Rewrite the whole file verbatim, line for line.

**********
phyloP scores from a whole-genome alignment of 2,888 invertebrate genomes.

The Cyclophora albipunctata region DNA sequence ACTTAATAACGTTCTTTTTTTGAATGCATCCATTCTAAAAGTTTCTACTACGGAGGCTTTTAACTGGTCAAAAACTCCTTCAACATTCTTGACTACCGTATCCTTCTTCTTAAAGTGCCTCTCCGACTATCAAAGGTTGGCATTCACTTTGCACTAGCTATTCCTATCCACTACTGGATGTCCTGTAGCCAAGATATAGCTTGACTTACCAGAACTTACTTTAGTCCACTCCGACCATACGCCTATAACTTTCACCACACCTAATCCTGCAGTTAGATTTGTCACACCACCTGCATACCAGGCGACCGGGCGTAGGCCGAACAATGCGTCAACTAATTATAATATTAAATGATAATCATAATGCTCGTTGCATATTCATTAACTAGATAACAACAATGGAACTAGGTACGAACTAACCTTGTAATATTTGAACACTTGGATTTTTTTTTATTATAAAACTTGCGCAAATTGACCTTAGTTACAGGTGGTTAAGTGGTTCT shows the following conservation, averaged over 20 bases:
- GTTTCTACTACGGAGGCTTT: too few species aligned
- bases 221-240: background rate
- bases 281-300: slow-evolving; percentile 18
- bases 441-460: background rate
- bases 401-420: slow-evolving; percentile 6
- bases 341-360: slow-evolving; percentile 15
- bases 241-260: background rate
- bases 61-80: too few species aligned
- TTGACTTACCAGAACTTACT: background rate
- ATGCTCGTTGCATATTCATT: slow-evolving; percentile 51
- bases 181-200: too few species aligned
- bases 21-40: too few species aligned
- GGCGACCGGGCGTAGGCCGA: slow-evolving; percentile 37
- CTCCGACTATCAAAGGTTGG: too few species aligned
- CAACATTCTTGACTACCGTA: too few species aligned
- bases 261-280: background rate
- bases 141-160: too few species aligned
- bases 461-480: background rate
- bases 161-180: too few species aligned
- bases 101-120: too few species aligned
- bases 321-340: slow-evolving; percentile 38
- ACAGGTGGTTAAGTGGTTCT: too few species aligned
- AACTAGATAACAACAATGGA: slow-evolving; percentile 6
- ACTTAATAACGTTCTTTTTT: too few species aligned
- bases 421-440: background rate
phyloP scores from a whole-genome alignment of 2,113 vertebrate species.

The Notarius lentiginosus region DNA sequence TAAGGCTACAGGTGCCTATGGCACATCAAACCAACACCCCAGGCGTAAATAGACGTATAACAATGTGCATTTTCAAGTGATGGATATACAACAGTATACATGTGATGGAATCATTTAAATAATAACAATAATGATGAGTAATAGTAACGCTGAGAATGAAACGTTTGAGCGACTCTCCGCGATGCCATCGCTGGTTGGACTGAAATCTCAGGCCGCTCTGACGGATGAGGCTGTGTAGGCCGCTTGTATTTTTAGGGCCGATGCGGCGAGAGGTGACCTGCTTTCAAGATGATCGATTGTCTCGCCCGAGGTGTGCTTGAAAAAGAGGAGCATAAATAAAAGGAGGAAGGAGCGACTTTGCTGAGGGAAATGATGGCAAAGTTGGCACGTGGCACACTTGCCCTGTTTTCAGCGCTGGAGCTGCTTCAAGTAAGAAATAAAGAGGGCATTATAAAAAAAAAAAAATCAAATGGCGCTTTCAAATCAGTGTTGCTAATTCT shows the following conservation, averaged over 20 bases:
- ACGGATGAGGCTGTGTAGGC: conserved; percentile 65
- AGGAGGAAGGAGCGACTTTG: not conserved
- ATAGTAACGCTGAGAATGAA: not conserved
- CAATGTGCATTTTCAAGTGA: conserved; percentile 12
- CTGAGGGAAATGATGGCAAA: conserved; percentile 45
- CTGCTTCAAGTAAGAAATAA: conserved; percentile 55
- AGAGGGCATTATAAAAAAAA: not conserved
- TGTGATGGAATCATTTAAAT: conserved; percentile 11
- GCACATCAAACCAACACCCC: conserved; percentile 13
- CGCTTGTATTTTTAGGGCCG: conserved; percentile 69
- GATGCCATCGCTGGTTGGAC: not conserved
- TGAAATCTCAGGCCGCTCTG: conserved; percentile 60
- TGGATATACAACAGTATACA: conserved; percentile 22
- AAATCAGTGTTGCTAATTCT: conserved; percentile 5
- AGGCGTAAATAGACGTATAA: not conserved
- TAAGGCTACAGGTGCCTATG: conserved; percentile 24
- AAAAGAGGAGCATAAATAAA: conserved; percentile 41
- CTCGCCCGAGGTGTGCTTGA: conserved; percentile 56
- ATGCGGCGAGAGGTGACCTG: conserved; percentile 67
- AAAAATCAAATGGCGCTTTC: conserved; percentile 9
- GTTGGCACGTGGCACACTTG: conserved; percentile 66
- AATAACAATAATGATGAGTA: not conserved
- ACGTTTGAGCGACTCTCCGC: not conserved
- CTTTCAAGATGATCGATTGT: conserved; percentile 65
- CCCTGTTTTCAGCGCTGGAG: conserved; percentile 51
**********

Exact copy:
phyloP scores from a whole-genome alignment of 2,888 invertebrate genomes.

The Cyclophora albipunctata region DNA sequence ACTTAATAACGTTCTTTTTTTGAATGCATCCATTCTAAAAGTTTCTACTACGGAGGCTTTTAACTGGTCAAAAACTCCTTCAACATTCTTGACTACCGTATCCTTCTTCTTAAAGTGCCTCTCCGACTATCAAAGGTTGGCATTCACTTTGCACTAGCTATTCCTATCCACTACTGGATGTCCTGTAGCCAAGATATAGCTTGACTTACCAGAACTTACTTTAGTCCACTCCGACCATACGCCTATAACTTTCACCACACCTAATCCTGCAGTTAGATTTGTCACACCACCTGCATACCAGGCGACCGGGCGTAGGCCGAACAATGCGTCAACTAATTATAATATTAAATGATAATCATAATGCTCGTTGCATATTCATTAACTAGATAACAACAATGGAACTAGGTACGAACTAACCTTGTAATATTTGAACACTTGGATTTTTTTTTATTATAAAACTTGCGCAAATTGACCTTAGTTACAGGTGGTTAAGTGGTTCT shows the following conservation, averaged over 20 bases:
- GTTTCTACTACGGAGGCTTT: too few species aligned
- bases 221-240: background rate
- bases 281-300: slow-evolving; percentile 18
- bases 441-460: background rate
- bases 401-420: slow-evolving; percentile 6
- bases 341-360: slow-evolving; percentile 15
- bases 241-260: background rate
- bases 61-80: too few species aligned
- TTGACTTACCAGAACTTACT: background rate
- ATGCTCGTTGCATATTCATT: slow-evolving; percentile 51
- bases 181-200: too few species aligned
- bases 21-40: too few species aligned
- GGCGACCGGGCGTAGGCCGA: slow-evolving; percentile 37
- CTCCGACTATCAAAGGTTGG: too few species aligned
- CAACATTCTTGACTACCGTA: too few species aligned
- bases 261-280: background rate
- bases 141-160: too few species aligned
- bases 461-480: background rate
- bases 161-180: too few species aligned
- bases 101-120: too few species aligned
- bases 321-340: slow-evolving; percentile 38
- ACAGGTGGTTAAGTGGTTCT: too few species aligned
- AACTAGATAACAACAATGGA: slow-evolving; percentile 6
- ACTTAATAACGTTCTTTTTT: too few species aligned
- bases 421-440: background rate
phyloP scores from a whole-genome alignment of 2,113 vertebrate species.

The Notarius lentiginosus region DNA sequence TAAGGCTACAGGTGCCTATGGCACATCAAACCAACACCCCAGGCGTAAATAGACGTATAACAATGTGCATTTTCAAGTGATGGATATACAACAGTATACATGTGATGGAATCATTTAAATAATAACAATAATGATGAGTAATAGTAACGCTGAGAATGAAACGTTTGAGCGACTCTCCGCGATGCCATCGCTGGTTGGACTGAAATCTCAGGCCGCTCTGACGGATGAGGCTGTGTAGGCCGCTTGTATTTTTAGGGCCGATGCGGCGAGAGGTGACCTGCTTTCAAGATGATCGATTGTCTCGCCCGAGGTGTGCTTGAAAAAGAGGAGCATAAATAAAAGGAGGAAGGAGCGACTTTGCTGAGGGAAATGATGGCAAAGTTGGCACGTGGCACACTTGCCCTGTTTTCAGCGCTGGAGCTGCTTCAAGTAAGAAATAAAGAGGGCATTATAAAAAAAAAAAAATCAAATGGCGCTTTCAAATCAGTGTTGCTAATTCT shows the following conservation, averaged over 20 bases:
- ACGGATGAGGCTGTGTAGGC: conserved; percentile 65
- AGGAGGAAGGAGCGACTTTG: not conserved
- ATAGTAACGCTGAGAATGAA: not conserved
- CAATGTGCATTTTCAAGTGA: conserved; percentile 12
- CTGAGGGAAATGATGGCAAA: conserved; percentile 45
- CTGCTTCAAGTAAGAAATAA: conserved; percentile 55
- AGAGGGCATTATAAAAAAAA: not conserved
- TGTGATGGAATCATTTAAAT: conserved; percentile 11
- GCACATCAAACCAACACCCC: conserved; percentile 13
- CGCTTGTATTTTTAGGGCCG: conserved; percentile 69
- GATGCCATCGCTGGTTGGAC: not conserved
- TGAAATCTCAGGCCGCTCTG: conserved; percentile 60
- TGGATATACAACAGTATACA: conserved; percentile 22
- AAATCAGTGTTGCTAATTCT: conserved; percentile 5
- AGGCGTAAATAGACGTATAA: not conserved
- TAAGGCTACAGGTGCCTATG: conserved; percentile 24
- AAAAGAGGAGCATAAATAAA: conserved; percentile 41
- CTCGCCCGAGGTGTGCTTGA: conserved; percentile 56
- ATGCGGCGAGAGGTGACCTG: conserved; percentile 67
- AAAAATCAAATGGCGCTTTC: conserved; percentile 9
- GTTGGCACGTGGCACACTTG: conserved; percentile 66
- AATAACAATAATGATGAGTA: not conserved
- ACGTTTGAGCGACTCTCCGC: not conserved
- CTTTCAAGATGATCGATTGT: conserved; percentile 65
- CCCTGTTTTCAGCGCTGGAG: conserved; percentile 51